iPhones and Macs releasing in 2022 may make a jump from Apple’s current five-nanometer chips to new ones built with TSMC’s upcoming three-nanometer process technology.
- 2022 iPhones and Macs should use 3nm chips
- These will be fabbed by Apple supplier TSMC
- Apple began using 5nm chips in 2019
Will Apple use 3nm chips in 2022 iPhones and Macs?
Apple, with a little help from its contract manufacturer Taiwan Semiconductor Manufacturing Company (TSMC), started using in-house designed chips built on TSMC’s advanced five-nanometer technology about two years ago, back in 2020. In fact, the iPhone 11 family files as the first commercial smartphone to make a jump to five-nanometer chips.
According to a new report from DigiTimes, TSMC is understood to be on track to move its three-nanometer process technology to volume production in the second half of 2022. Industry sources speaking with the site clarify that TSMC is going to specifically build those chips for Apple’s devices, “either iPhones or Mac computers.”
If we were to speculate, we would add that Apple is almost certainly going to use three-nanometre chips to power its rumored augmented reality and virtual reality headsets.
The smaller the process technology, the smaller the transistors. This yields more transistors on the same chip, potentially boosting performance or enabling new hardware features. Or you can keep transistor count the same and make a smaller chip, resulting in less heat dissipation, faster performance and lower power consumption.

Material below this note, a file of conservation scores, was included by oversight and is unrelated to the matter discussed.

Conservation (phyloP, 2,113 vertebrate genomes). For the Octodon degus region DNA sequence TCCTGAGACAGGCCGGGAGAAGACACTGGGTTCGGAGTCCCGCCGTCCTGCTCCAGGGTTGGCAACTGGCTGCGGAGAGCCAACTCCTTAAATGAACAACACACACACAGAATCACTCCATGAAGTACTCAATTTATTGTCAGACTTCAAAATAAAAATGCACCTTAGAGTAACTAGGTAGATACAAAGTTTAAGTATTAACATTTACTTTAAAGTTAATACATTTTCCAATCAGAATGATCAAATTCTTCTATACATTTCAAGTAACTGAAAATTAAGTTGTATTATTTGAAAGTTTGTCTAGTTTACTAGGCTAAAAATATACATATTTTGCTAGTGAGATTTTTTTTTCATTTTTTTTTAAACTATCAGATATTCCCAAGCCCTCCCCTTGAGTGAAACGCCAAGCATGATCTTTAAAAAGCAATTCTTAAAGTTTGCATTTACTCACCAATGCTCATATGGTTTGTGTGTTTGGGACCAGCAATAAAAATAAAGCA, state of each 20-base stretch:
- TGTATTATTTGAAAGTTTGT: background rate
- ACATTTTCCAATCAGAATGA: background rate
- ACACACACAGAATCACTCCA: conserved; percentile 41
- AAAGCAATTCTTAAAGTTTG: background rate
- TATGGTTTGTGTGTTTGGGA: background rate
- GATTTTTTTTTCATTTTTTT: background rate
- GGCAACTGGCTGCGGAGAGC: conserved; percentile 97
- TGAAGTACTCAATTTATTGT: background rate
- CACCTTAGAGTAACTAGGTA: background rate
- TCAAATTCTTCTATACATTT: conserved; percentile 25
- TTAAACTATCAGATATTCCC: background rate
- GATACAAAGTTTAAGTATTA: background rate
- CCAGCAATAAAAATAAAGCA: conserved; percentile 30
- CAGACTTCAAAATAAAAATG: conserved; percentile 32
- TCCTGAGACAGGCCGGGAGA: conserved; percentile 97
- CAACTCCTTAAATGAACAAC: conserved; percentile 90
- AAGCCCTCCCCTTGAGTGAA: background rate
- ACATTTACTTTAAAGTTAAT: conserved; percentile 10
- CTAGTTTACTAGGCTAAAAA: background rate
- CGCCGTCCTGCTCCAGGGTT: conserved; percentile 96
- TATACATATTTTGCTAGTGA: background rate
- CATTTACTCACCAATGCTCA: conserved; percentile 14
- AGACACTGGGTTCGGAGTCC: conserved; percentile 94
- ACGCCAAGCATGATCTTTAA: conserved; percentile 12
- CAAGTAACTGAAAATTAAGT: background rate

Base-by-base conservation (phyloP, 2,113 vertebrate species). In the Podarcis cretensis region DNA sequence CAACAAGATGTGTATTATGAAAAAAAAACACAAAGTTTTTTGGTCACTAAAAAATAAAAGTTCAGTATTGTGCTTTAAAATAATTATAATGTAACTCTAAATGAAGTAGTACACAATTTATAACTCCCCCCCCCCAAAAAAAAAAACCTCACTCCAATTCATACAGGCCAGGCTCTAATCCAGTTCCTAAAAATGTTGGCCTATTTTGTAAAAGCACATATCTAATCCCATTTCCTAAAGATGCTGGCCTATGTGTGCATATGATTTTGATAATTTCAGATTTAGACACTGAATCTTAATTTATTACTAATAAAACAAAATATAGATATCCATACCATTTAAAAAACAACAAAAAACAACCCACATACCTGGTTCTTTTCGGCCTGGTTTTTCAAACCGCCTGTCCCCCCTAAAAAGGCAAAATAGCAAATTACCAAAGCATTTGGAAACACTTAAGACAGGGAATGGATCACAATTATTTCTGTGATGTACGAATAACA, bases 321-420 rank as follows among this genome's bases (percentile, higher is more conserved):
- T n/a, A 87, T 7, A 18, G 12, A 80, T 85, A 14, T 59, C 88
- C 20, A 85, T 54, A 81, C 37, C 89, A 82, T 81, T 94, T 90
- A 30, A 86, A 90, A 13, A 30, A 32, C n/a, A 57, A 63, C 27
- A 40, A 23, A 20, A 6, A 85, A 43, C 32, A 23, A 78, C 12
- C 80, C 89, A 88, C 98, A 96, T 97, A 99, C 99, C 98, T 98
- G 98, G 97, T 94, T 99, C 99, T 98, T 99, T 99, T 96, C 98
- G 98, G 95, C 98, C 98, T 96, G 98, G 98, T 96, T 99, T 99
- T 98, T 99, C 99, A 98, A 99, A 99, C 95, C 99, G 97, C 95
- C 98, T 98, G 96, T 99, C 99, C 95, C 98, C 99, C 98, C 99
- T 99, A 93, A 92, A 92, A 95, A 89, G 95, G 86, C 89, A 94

As a rule of thumb, Apple’s chips tread the fine line between the never-ending need to boost transistor count and making the chip run faster and the worry about the impact on battery life.
You’re advised to take this report with a grain of salt.
Why take DigiTimes reporting with a grain of salt
First, DigiTimes said back in March 2021 that Apple was contracting TSMC to build upcoming chips on the company’s four-nanometer technology. It is therefore unclear whether Apple is making a direct jump from five to three nanometers or perhaps first bringing four-nanometer chips to market before moving to three-nanometer ones.
And second, DigiTimes is a Taiwanese trade publication with well-connected sources in Apple’s supply chain. That being said, however, the publication often gets its information from reliable sources, but its timeframes are somewhat less accurate so keep that in mind.